DoubleClick Turns 3Q Profit, Expects Steady Growth

DoubleClick , the largest provider of online ad technology, Thursday reported bringing in $75 million in the third quarter of 2003, resulting in a profit of $6.3 million, or $0.04 per share.

This is the third consecutive profitable quarter for the company, which has pulled off a recovery from the dot-com downturn and the resulting crash in online advertising spending.

The company’s data business saw the most dramatic growth in the quarter, as catalogers spent to prepare for the holiday season. Data revenues came in at $31.2 million, up from $20 million in Q2, and up from $26.8 million in the year-ago period. It was the best revenue quarter the division has seen to date.

Technology brought in $43.5 million in the third quarter, compared to $43.4 in Q2, and $45 million in 3Q of 2002.

While company executives said transaction volumes in the technology business reached their highest level since the first quarter of 2001, revenues didn’t increase significantly because DoubleClick has been signing larger clients — clients who could negotiate lower prices because of the volume of business they were doing.

In the third quarter, DoubleClick signed AT&T Wireless, Fox Sports, CondéNet, and Internet Broadcast Systems to use its ad management solutions. Revenue from these products, which include DART for Advertisers and DART for Publishers, dropped in the quarter. These segments brought in $31 million in 3Q 2003, compared to $35.4 million in the year-ago period. DART for Advertisers saw an increase in revenues in the third quarter, while DART for Publishers declined, the company said. The fall was attributed to consolidation among publishers.

DoubleClick has high hopes for its DART Motif rich media ad serving and tracking product, which is scheduled to add multi-event tracking and analysis functionality next month. The product is currently in use by Viacom’s CBS and MTV Networks sites, Cox Newspapers, and Ogilvy Interactive UK. DoubleClick has initiated a large testing program for Motif, with its largest agency customers and nearly all of the Nielsen//NetRatings top-ten sites participating.

“We except Motif to become a significant part of our Tech Solutions sales in 2004,” said Kevin Ryan, DoubleClick’s chief executive officer. “Pricing for Motif is significantly higher than it is for regular ad serving.”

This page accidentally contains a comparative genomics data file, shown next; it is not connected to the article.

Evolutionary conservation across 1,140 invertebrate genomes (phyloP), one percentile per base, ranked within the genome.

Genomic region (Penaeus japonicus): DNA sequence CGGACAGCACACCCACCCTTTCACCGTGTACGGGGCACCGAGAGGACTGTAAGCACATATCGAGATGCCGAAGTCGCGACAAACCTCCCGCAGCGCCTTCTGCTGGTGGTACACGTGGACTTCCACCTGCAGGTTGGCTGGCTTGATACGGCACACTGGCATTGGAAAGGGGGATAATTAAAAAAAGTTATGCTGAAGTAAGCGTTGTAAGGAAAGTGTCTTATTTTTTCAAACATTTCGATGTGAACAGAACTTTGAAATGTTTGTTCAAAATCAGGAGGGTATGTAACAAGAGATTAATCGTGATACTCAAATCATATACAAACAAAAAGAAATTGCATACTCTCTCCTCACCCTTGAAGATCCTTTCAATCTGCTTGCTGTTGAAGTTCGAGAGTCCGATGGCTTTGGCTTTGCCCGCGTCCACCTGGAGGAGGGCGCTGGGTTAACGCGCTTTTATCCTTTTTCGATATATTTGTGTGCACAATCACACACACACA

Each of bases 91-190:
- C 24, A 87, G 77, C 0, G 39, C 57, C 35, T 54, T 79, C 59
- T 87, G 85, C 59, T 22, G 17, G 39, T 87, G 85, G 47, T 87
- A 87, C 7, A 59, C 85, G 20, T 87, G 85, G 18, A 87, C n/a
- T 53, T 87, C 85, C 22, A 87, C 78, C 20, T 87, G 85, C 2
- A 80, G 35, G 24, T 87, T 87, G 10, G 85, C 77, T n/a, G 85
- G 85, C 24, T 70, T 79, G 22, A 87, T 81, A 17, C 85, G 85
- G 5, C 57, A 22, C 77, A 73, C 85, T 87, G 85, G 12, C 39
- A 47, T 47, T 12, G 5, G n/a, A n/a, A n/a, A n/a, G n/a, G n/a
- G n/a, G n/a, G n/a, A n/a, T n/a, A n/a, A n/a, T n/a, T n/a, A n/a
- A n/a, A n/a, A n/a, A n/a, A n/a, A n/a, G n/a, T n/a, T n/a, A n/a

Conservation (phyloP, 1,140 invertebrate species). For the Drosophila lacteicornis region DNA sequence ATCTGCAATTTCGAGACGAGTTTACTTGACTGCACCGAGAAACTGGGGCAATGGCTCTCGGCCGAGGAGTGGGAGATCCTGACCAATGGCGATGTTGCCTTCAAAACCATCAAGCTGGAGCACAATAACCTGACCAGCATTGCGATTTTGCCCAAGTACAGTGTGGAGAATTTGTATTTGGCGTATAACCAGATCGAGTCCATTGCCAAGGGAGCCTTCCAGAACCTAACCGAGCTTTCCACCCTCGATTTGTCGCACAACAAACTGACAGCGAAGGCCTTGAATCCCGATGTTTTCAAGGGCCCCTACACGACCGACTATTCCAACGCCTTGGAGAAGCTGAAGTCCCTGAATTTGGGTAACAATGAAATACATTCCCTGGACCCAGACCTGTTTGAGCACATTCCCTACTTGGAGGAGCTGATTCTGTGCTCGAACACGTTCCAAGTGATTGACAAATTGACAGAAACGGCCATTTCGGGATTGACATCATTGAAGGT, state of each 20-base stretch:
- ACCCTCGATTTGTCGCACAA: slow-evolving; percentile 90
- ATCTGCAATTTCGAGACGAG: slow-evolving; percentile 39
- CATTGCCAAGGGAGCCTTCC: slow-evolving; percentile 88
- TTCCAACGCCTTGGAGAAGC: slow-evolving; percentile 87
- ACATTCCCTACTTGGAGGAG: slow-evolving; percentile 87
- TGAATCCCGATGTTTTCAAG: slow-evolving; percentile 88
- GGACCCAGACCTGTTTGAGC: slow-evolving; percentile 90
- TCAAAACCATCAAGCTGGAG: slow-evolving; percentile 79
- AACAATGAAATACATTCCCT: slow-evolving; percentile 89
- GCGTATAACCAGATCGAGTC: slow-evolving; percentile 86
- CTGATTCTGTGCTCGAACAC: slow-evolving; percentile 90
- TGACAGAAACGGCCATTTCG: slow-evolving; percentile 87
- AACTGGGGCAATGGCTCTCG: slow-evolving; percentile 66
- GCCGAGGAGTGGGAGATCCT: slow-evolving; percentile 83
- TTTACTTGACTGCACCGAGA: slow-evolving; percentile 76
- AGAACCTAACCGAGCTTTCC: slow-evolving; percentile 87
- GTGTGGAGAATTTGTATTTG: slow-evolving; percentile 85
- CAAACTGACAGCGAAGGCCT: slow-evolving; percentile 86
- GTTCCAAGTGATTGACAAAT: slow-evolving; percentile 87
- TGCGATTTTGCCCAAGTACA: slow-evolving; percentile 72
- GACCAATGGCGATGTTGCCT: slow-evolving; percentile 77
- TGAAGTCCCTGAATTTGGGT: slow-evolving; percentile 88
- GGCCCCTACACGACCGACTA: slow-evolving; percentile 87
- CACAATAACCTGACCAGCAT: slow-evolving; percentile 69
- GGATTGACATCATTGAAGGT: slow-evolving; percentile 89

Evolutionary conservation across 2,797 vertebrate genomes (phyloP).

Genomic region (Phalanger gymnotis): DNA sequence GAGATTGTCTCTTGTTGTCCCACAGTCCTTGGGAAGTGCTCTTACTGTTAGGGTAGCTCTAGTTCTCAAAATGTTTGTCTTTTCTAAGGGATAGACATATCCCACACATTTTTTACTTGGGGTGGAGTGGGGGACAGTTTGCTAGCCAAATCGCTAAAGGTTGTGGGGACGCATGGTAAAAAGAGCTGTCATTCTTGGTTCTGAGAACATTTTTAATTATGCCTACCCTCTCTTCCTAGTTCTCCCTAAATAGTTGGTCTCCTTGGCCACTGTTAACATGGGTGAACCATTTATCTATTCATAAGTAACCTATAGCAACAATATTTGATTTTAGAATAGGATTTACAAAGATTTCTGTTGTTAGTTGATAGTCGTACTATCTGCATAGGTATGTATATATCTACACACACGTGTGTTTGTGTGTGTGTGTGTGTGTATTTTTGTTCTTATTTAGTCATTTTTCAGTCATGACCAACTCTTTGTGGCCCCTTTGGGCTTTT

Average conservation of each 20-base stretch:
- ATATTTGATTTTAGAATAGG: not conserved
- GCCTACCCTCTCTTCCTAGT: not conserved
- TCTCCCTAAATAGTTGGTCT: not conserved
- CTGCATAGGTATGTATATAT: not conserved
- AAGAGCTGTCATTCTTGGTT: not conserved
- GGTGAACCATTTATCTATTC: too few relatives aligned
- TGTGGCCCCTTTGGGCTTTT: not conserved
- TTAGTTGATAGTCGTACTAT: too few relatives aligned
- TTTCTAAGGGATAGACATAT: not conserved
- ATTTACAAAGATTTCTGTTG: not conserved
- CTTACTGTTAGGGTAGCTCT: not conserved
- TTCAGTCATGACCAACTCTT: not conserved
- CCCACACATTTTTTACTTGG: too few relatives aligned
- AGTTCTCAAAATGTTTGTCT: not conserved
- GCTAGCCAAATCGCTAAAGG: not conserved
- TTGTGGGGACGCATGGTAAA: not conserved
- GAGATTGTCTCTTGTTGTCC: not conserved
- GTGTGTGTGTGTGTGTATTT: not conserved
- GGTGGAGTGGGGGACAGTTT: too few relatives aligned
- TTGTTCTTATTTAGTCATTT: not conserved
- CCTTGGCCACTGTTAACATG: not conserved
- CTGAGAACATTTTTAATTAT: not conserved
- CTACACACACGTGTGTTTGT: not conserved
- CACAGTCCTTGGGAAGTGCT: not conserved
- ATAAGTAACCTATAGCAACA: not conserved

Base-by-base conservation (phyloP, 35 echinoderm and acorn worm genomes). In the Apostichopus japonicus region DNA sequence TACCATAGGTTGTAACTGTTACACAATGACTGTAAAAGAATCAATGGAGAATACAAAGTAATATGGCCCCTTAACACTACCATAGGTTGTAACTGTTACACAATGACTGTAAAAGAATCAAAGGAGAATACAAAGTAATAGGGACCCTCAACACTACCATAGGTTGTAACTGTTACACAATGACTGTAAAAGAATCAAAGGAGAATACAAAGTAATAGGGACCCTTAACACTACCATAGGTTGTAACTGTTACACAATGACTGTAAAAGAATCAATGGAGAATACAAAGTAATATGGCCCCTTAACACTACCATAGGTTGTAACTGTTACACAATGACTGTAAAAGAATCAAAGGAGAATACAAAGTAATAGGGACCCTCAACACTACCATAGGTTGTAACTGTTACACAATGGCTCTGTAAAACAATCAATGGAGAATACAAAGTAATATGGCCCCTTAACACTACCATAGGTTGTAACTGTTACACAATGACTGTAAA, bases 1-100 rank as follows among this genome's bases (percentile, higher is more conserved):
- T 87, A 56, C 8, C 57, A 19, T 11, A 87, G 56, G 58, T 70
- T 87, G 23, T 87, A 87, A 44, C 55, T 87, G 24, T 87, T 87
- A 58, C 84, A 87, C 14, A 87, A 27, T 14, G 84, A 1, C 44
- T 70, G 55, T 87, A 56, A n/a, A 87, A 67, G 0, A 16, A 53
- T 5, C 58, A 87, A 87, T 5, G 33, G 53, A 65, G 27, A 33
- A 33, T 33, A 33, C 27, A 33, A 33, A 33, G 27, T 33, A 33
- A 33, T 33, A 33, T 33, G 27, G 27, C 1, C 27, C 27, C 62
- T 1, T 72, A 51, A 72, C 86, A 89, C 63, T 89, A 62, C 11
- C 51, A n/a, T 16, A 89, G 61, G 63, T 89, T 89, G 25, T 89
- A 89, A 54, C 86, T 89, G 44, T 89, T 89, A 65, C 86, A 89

DoubleClick’s e-mail business suffered during the quarter. It brought in just $9.6 million of revenues, down from $9.7 million in the period one year ago. It was up slightly from Q2, when e-mail accounted for just $9.2 million. The company attributed the decline to concerns about spam, along with the increasing sophistication and demands of e-mail users. This week, the company released the 4.0 version of DARTmail, which it says is a significant improvement over the previous version.

DoubleClick’s multi-channel marketing automation and analytics products, Ensemble and SiteAdvance, contributed $2.9 million in revenues in Q3. These are fairly new products DoubleClick is working to cross-sell to its customers. The company notes 24 percent of technology clients used more than one product, up from 21 percent in the last quarter, and 16 percent in Q3 2002.

In the fourth quarter, DoubleClick expects revenues between $69 and $71 million, with earnings per share coming in between breakeven and $0.03 per share.

For the full year 2003, DoubleClick raised its guidance slightly, predicting earnings to come in between $0.09 and $0.12 a share. Previously, it estimated a wider range, between $0.07 and $0.12 a share.

Looking ahead to 2004, the company is optimistic. It expects earnings for the year to come in around $35 million. That would be more than double what it expects to bring in during 2003.

“With the improving business climate as well as the successful actions we have taken to reduce our cost structure, we expect very strong net income growth in 2004,” said Bruce Dalziel, DoubleClick’s chief financial officer.

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